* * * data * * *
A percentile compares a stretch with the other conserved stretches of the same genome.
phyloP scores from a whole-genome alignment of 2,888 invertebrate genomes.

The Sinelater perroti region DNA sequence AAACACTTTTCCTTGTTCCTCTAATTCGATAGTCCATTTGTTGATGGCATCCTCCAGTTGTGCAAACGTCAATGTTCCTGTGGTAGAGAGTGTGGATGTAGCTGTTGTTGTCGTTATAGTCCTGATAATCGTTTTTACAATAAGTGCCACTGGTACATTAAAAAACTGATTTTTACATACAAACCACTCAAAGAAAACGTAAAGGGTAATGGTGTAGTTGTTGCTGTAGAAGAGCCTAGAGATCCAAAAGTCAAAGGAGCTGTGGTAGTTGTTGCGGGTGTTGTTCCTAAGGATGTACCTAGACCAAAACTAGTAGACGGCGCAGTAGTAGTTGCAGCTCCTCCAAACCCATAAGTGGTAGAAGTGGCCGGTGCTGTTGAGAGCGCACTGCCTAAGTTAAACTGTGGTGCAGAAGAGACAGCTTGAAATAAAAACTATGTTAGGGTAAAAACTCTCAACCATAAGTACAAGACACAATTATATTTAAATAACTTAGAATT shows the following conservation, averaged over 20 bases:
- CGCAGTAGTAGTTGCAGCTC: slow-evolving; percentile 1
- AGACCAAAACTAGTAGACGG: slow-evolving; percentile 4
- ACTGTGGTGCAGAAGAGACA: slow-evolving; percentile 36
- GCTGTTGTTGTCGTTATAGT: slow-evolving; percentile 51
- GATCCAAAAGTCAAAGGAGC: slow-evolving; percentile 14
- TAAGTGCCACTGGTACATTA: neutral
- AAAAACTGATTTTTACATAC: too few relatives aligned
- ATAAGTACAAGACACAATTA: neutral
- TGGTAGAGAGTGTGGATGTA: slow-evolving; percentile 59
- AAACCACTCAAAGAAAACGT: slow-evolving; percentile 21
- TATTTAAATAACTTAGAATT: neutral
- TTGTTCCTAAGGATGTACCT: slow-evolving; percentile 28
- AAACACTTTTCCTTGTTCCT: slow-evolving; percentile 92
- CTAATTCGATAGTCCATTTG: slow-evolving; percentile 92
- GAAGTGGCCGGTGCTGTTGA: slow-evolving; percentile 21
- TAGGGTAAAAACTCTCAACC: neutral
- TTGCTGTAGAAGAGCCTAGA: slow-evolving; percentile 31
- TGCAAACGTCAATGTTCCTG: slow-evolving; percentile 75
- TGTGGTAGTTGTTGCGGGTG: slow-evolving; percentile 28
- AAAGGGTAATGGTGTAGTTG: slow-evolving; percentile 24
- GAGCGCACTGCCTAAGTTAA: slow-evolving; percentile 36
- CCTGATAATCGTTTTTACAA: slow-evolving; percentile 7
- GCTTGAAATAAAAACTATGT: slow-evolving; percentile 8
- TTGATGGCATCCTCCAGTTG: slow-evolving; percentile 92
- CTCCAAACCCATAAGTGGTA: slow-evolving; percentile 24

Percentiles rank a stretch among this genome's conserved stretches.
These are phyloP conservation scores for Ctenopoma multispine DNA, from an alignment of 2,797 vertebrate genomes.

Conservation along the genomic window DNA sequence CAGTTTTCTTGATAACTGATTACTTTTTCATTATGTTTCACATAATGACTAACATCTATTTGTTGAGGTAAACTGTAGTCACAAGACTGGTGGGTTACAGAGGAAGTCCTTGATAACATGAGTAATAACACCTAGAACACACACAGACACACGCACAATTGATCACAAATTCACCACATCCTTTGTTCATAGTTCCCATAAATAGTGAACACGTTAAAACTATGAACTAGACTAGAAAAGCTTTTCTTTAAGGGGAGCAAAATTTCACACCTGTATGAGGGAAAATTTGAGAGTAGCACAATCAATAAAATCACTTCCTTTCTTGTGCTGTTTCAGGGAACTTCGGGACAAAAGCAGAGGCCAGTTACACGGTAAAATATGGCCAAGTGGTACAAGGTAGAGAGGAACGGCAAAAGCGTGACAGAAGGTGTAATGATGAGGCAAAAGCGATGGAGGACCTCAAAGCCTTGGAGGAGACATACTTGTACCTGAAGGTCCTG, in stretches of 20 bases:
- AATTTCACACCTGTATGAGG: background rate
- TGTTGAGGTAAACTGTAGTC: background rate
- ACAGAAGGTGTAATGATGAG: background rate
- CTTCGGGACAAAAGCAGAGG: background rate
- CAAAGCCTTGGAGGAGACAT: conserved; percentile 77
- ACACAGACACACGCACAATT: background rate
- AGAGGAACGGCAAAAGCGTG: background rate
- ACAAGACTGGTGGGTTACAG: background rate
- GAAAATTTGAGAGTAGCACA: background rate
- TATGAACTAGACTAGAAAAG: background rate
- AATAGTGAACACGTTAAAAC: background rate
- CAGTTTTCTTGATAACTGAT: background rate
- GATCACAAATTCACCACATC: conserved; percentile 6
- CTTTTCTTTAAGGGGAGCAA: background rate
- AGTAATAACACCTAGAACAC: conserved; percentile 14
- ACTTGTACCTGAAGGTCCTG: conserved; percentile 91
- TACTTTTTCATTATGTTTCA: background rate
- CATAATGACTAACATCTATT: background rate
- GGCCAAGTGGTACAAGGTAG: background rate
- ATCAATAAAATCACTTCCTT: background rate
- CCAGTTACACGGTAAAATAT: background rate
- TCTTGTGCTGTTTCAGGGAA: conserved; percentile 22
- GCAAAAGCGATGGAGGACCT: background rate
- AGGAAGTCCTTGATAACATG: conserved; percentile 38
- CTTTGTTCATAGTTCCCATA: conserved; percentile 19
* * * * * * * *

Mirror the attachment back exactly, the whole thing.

A percentile compares a stretch with the other conserved stretches of the same genome.
phyloP scores from a whole-genome alignment of 2,888 invertebrate genomes.

The Sinelater perroti region DNA sequence AAACACTTTTCCTTGTTCCTCTAATTCGATAGTCCATTTGTTGATGGCATCCTCCAGTTGTGCAAACGTCAATGTTCCTGTGGTAGAGAGTGTGGATGTAGCTGTTGTTGTCGTTATAGTCCTGATAATCGTTTTTACAATAAGTGCCACTGGTACATTAAAAAACTGATTTTTACATACAAACCACTCAAAGAAAACGTAAAGGGTAATGGTGTAGTTGTTGCTGTAGAAGAGCCTAGAGATCCAAAAGTCAAAGGAGCTGTGGTAGTTGTTGCGGGTGTTGTTCCTAAGGATGTACCTAGACCAAAACTAGTAGACGGCGCAGTAGTAGTTGCAGCTCCTCCAAACCCATAAGTGGTAGAAGTGGCCGGTGCTGTTGAGAGCGCACTGCCTAAGTTAAACTGTGGTGCAGAAGAGACAGCTTGAAATAAAAACTATGTTAGGGTAAAAACTCTCAACCATAAGTACAAGACACAATTATATTTAAATAACTTAGAATT shows the following conservation, averaged over 20 bases:
- CGCAGTAGTAGTTGCAGCTC: slow-evolving; percentile 1
- AGACCAAAACTAGTAGACGG: slow-evolving; percentile 4
- ACTGTGGTGCAGAAGAGACA: slow-evolving; percentile 36
- GCTGTTGTTGTCGTTATAGT: slow-evolving; percentile 51
- GATCCAAAAGTCAAAGGAGC: slow-evolving; percentile 14
- TAAGTGCCACTGGTACATTA: neutral
- AAAAACTGATTTTTACATAC: too few relatives aligned
- ATAAGTACAAGACACAATTA: neutral
- TGGTAGAGAGTGTGGATGTA: slow-evolving; percentile 59
- AAACCACTCAAAGAAAACGT: slow-evolving; percentile 21
- TATTTAAATAACTTAGAATT: neutral
- TTGTTCCTAAGGATGTACCT: slow-evolving; percentile 28
- AAACACTTTTCCTTGTTCCT: slow-evolving; percentile 92
- CTAATTCGATAGTCCATTTG: slow-evolving; percentile 92
- GAAGTGGCCGGTGCTGTTGA: slow-evolving; percentile 21
- TAGGGTAAAAACTCTCAACC: neutral
- TTGCTGTAGAAGAGCCTAGA: slow-evolving; percentile 31
- TGCAAACGTCAATGTTCCTG: slow-evolving; percentile 75
- TGTGGTAGTTGTTGCGGGTG: slow-evolving; percentile 28
- AAAGGGTAATGGTGTAGTTG: slow-evolving; percentile 24
- GAGCGCACTGCCTAAGTTAA: slow-evolving; percentile 36
- CCTGATAATCGTTTTTACAA: slow-evolving; percentile 7
- GCTTGAAATAAAAACTATGT: slow-evolving; percentile 8
- TTGATGGCATCCTCCAGTTG: slow-evolving; percentile 92
- CTCCAAACCCATAAGTGGTA: slow-evolving; percentile 24

Percentiles rank a stretch among this genome's conserved stretches.
These are phyloP conservation scores for Ctenopoma multispine DNA, from an alignment of 2,797 vertebrate genomes.

Conservation along the genomic window DNA sequence CAGTTTTCTTGATAACTGATTACTTTTTCATTATGTTTCACATAATGACTAACATCTATTTGTTGAGGTAAACTGTAGTCACAAGACTGGTGGGTTACAGAGGAAGTCCTTGATAACATGAGTAATAACACCTAGAACACACACAGACACACGCACAATTGATCACAAATTCACCACATCCTTTGTTCATAGTTCCCATAAATAGTGAACACGTTAAAACTATGAACTAGACTAGAAAAGCTTTTCTTTAAGGGGAGCAAAATTTCACACCTGTATGAGGGAAAATTTGAGAGTAGCACAATCAATAAAATCACTTCCTTTCTTGTGCTGTTTCAGGGAACTTCGGGACAAAAGCAGAGGCCAGTTACACGGTAAAATATGGCCAAGTGGTACAAGGTAGAGAGGAACGGCAAAAGCGTGACAGAAGGTGTAATGATGAGGCAAAAGCGATGGAGGACCTCAAAGCCTTGGAGGAGACATACTTGTACCTGAAGGTCCTG, in stretches of 20 bases:
- AATTTCACACCTGTATGAGG: background rate
- TGTTGAGGTAAACTGTAGTC: background rate
- ACAGAAGGTGTAATGATGAG: background rate
- CTTCGGGACAAAAGCAGAGG: background rate
- CAAAGCCTTGGAGGAGACAT: conserved; percentile 77
- ACACAGACACACGCACAATT: background rate
- AGAGGAACGGCAAAAGCGTG: background rate
- ACAAGACTGGTGGGTTACAG: background rate
- GAAAATTTGAGAGTAGCACA: background rate
- TATGAACTAGACTAGAAAAG: background rate
- AATAGTGAACACGTTAAAAC: background rate
- CAGTTTTCTTGATAACTGAT: background rate
- GATCACAAATTCACCACATC: conserved; percentile 6
- CTTTTCTTTAAGGGGAGCAA: background rate
- AGTAATAACACCTAGAACAC: conserved; percentile 14
- ACTTGTACCTGAAGGTCCTG: conserved; percentile 91
- TACTTTTTCATTATGTTTCA: background rate
- CATAATGACTAACATCTATT: background rate
- GGCCAAGTGGTACAAGGTAG: background rate
- ATCAATAAAATCACTTCCTT: background rate
- CCAGTTACACGGTAAAATAT: background rate
- TCTTGTGCTGTTTCAGGGAA: conserved; percentile 22
- GCAAAAGCGATGGAGGACCT: background rate
- AGGAAGTCCTTGATAACATG: conserved; percentile 38
- CTTTGTTCATAGTTCCCATA: conserved; percentile 19